The National Energy Foundation has received an award from the Carbon Trust for being Best in Relative Carbon Reduction (2012-13) amongst certified organisations, recognising it as one of the country's top achievers in carbon management and reduction over the past year.
It originally achieved the Carbon Trust Standard in 2012, which involved verifying its carbon footprint and emissions reduction, and demonstrating a strong commitment to making further reductions year-on-year. Through the continuous evaluation of its low carbon building and further embedding energy and carbon reduction management throughout the organisation, the result during 2012-13 was an impressive 15% absolute reduction in carbon emissions and a 24% reduction relative to turnover.
There have been over 1,000 successful certifications to the Carbon Trust Standard since its launch in 2008, and the Trust’s awards give special recognition to the leading performers certified over the previous year. Each winner was presented with an award in front of an audience of over 100 during the Carbon Trust Awards Certification Conference held on the 23rd October in central London.
Speaking at the conference, Dr Kerry Mashford, Chief Executive Officer of the National Energy Foundation, commented:
"We’re delighted that the Carbon Trust has recognised the National Energy Foundation’s achievements in CO2 emissions reduction with this prestigious award. Given our unique position in previously helping to establish and administer the Carbon Trust Standard for several years, it’s a great honour. We’re very proud of the progress we’ve made and the high standard we’ve set. Our low-carbon building, which incorporates solar pv, ground source heating and sun pipes, together with a very strong energy efficiency ethos amongst our staff, have all played a key role in contributing to our achievement. We’re committed to continuing our efforts and become even better.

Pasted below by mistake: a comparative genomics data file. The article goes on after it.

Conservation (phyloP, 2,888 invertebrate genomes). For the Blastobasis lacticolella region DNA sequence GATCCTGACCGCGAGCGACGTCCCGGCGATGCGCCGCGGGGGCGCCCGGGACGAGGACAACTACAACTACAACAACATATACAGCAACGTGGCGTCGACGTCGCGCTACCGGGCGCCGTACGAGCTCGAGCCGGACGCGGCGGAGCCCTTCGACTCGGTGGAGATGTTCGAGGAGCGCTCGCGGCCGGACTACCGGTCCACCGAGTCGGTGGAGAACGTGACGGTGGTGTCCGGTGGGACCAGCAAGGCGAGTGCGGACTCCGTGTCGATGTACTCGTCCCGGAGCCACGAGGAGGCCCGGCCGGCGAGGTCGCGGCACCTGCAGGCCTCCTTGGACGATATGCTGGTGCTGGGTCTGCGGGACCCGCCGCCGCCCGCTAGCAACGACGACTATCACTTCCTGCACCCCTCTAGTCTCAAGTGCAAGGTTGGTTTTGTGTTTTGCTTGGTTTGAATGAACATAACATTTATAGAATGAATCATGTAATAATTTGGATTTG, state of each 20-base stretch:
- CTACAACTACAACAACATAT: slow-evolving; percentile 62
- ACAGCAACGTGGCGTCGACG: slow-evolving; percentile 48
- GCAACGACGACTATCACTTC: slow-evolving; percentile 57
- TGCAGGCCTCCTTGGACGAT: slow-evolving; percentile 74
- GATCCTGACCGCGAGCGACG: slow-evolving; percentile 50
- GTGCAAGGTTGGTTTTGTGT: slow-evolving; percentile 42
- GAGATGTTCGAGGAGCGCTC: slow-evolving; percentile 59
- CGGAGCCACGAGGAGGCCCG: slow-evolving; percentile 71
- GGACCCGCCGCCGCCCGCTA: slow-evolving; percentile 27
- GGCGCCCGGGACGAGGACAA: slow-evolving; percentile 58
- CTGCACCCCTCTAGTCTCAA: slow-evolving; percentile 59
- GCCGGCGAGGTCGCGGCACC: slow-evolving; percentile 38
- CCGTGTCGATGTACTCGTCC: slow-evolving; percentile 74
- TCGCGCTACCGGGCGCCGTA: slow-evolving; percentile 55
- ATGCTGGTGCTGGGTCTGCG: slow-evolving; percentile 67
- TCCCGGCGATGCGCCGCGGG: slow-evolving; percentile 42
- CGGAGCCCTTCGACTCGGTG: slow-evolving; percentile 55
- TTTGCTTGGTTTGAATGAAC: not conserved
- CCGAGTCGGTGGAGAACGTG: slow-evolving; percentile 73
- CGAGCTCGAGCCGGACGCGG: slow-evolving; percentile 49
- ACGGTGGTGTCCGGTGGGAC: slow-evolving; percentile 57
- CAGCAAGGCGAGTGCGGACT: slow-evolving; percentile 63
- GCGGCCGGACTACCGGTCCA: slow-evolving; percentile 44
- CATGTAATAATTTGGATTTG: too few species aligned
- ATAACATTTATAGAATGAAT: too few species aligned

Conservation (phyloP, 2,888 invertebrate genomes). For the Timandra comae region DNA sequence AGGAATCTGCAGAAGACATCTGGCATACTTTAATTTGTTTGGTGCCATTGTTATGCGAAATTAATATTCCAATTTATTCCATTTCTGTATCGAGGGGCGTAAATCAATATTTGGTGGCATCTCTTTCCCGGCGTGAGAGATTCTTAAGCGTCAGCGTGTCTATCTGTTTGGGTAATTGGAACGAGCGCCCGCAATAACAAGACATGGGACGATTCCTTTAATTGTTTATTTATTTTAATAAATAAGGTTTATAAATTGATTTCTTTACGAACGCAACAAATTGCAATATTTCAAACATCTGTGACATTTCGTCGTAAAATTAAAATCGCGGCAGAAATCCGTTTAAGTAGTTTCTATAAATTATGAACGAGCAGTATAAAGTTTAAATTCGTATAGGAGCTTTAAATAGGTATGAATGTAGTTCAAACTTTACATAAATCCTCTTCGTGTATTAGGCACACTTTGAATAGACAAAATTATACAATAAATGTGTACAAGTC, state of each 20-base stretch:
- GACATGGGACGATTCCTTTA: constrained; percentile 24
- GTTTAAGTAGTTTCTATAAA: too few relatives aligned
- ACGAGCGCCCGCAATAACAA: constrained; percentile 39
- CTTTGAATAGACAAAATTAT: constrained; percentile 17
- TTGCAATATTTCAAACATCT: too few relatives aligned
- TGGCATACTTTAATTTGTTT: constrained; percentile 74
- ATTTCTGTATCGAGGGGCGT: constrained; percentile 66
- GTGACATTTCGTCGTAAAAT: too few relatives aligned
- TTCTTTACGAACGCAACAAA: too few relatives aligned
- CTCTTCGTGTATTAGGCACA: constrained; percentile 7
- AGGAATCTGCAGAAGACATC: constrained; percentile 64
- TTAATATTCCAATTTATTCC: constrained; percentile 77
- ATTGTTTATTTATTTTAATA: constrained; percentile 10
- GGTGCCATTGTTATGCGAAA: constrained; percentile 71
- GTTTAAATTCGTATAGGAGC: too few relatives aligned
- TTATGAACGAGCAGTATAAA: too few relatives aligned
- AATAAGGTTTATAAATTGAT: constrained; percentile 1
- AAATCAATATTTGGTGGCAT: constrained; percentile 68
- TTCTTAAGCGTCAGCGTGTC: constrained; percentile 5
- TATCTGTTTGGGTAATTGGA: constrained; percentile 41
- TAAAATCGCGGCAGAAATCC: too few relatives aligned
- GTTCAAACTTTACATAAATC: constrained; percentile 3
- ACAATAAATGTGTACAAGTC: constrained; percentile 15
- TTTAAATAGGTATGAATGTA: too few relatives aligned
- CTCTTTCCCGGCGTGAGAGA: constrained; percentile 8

“Improving the use of energy in buildings is our overarching objective so it’s great to have the acknowledgment that we’re using our 25-year experience to practise what we preach. We’re especially pleased that this award is a reflection of our ability to deliver measurable impact by providing practical, best-practice advice to anyone wanting to improve their energy management in a single building or across the whole of their organisation.”
Kerry accepted the award by saying:
I'm delighted to be with you this afternoon on behalf of all the staff of the National Energy Foundation.
It's a great honour for the Foundation to receive special recognition for CO2 reduction relative to turnover, and I've been asked to give you some insight into how we achieved this.
As many of you know, NEF is a well-established charity which occupies a low-impact building, purpose-built about 10 years ago. At the time, the building was leading-edge and, in many respects, that's still the case today. The building employs good passive design with lots of natural light, natural ventilation and rainwater harvesting. Primary heating is by a ground source heat pump with an auxiliary pellet stove to boost heating on very cold days and, from time to time, in autumn and spring when the ground source heat pump isn't operating. The majority of our staff are naturally energy and environmentally conscious so our behaviour is considerate of both energy use and CO2 emissions.
Whilst this means we have a good basis for achieving low absolute CO2 emissions, it isn’t such a great starting point for making relative improvements!
We approached the challenge holistically. We ensured that all new IT and appliances were selected on the basis of energy efficiency, carried out further staff training and reviewed and modified the programming and use of our heating systems. We updated our travel policy, invested in both PV panels and in an electric pool car for local journeys. All these factors contributed to our 15% absolute savings and a 24% CO2 saving relative to turnover.
So, now, we have an even bigger challenge, but we're confident that there's still scope for significant improvement.
The primary objective of the National Energy Foundation is improving the use of energy in buildings, and we are now applying our building performance evaluation (BPE) approach to our own building. Across the UK, the gap between predicted and actual building energy consumption in new and refurbished non-domestic buildings is typically between 150% and 250%. Buildings are therefore often using up to 3 ½ times the energy they were expected to use. Using our BPE approach we work with, and on behalf of, individual and multiple building owners and tenants to track down and eradicate unnecessary and excessive energy use. Even with our own building, we believe this approach will deliver a step change in building energy use and hence significant CO2 savings.
I hope this gives you some ideas for how you can continue your own journey in CO2 reduction and I would urge you to focus at least part of your efforts on improving energy use in the buildings you own or occupy… and reap the business and CO2 rewards.